Most notable is the growing accessibility for oil majors in the burgeoning Chinese renewable market, which accounted for 41% of all wind and solar capacity growth from 2010 – 2020 (IRENA) and is forecasted to continue leading capacity installation. A 2019 joint venture between TotalEnergies and Envision Group provided the French oil major with a foothold in China. The combined entity, TEESS, will develop B2B, on-site distributed generation solar projects for the C&I sector – which accounts for two-thirds of Chinese power consumption. Another 2019 joint venture between BP and EV charging giant Didi gave the British oil major a foothold in the Chinese EV market. The joint entity, BP Xiaoju, intends to buildout their Chinese EV charging network to 35,000 charge points in over 2,000 locations by 2030.
In India, Shell and TotalEnergies have acquired minority shares in local renewable firms to establish their presence. Shell, through its venture capital arm Shell Technology Ventures, invested $20 million in Husk Power Systems in 2018 to obtain a presence in the Indian low-carbon mini-grid market. And in 2021, TotalEnergies acquired a 20% minority stake in Adani Green Energy Ltd, which afforded them significant exposure (~25% of their development pipeline) to the fast-growing Indian renewable generation market.
Lastly, significant acquisitions of US-based renewable generation capacity by Shell (Silicon Ranch Corp.), BP (7X Energy) and Repsol (Hecate Energy) have allowed European oil majors to build their presence in the Americas. As a result, these firms are positioned to capitalise on renewable-friendly initiatives introduced by the Biden administration.
Although opportunities have been weighted towards these markets, oil majors have taken a non-discriminatory approach to geographic expansion. For example, Eni is developing renewable generation capacity across Continental Europe, the Middle East, North Africa, North America and Australia; Repsol is steadily building a dominant market presence in Chile in addition to its home market in Spain; and Shell is developing South Korea’s largest floating wind farm.
3. Leveraging existing fossil fuel businesses to enter new markets with unmatched financial strength
Low-carbon sectors have formidable incumbents with established market share, personnel and operational expertise. However, oil majors entering these new markets have the distinct advantage of big-brand influence and lobbying setups, large balance sheets, and the ability to fund capital projects from their fossil fuel-based income streams.
Benchmarking key metrics of these low-carbon pure plays against integrated oil and gas firms, we see that the heavyweight oil and gas firms have significantly larger revenues and balance sheets (chart above).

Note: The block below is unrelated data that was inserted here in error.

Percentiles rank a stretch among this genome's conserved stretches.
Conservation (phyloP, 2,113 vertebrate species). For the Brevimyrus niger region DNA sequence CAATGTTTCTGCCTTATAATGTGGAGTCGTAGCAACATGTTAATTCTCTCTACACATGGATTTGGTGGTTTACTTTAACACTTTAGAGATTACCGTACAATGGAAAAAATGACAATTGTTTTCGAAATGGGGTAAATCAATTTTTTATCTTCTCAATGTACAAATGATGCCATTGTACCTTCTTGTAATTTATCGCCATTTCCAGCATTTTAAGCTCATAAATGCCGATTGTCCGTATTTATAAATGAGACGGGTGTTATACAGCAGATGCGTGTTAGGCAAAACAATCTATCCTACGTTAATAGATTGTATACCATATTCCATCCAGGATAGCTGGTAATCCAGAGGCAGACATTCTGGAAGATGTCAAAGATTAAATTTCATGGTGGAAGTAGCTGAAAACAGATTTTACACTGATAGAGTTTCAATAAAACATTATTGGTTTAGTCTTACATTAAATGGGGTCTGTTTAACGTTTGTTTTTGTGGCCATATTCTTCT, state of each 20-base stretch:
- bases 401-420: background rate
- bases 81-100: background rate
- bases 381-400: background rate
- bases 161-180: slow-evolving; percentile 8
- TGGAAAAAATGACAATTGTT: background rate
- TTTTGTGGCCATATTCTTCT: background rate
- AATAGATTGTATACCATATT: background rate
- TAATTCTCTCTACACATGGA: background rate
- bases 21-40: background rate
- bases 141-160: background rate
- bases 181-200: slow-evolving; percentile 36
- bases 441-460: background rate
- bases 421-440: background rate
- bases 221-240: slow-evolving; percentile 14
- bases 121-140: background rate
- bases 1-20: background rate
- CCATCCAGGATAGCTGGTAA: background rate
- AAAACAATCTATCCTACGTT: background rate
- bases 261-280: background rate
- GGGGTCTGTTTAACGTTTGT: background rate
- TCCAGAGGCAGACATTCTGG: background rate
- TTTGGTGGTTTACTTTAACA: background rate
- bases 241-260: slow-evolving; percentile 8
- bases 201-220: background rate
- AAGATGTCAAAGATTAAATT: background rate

With large existing income streams at their disposal to fund energy transition strategies, oil majors have the potential to penetrate low-carbon markets and steal significant market share. For example, when the British Crown Estate auctioned seabed leases for premier offshore wind development sites in early 2021, consortiums led by BP and TotalEnergies out-muscled their competition by paying hefty premiums. BP’s CEO justified their bid by citing that synergies with their power trading business will recuperate the premium.
Furthermore, the global reach of existing oil and gas assets and customer relationships lessens the entry barriers to virtually any new market. For example, many firms – Shell, TotalEnergies, BP, Galp, and Repsol – are building EV charging businesses that enjoy remarkable synergies with their existing retail petrol station footprints. Competing EV charging pureplays must either bear the real estate capital burden for new stations, or concede value by partnering with a third-party.
With such strong resources at their disposal, oil and gas firms will not be limited by their financial firepower or development capabilities, but by their commitment to the energy transition. The global economy still has substantial demand for fossil fuels, and low carbon assets often do not offer the same financial returns as their traditional exploration and production business. So, oil majors will continue to walk a fine line between low-carbon diversification and value optimisation for their existing hydrocarbon assets. This balancing act will continue until fossil fuel demand subsides or low-carbon investment returns gain parity with hydrocarbon investment returns.
In the meanwhile, the least regrets approach would appear to be a diversified entry at scale throughout the power supply chain to maximise synergistic benefits. This way, when traditional hydrocarbons are no longer primary fuels, oil majors will already be positioned in the low-carbon energy hierarchy with a familiar dominance.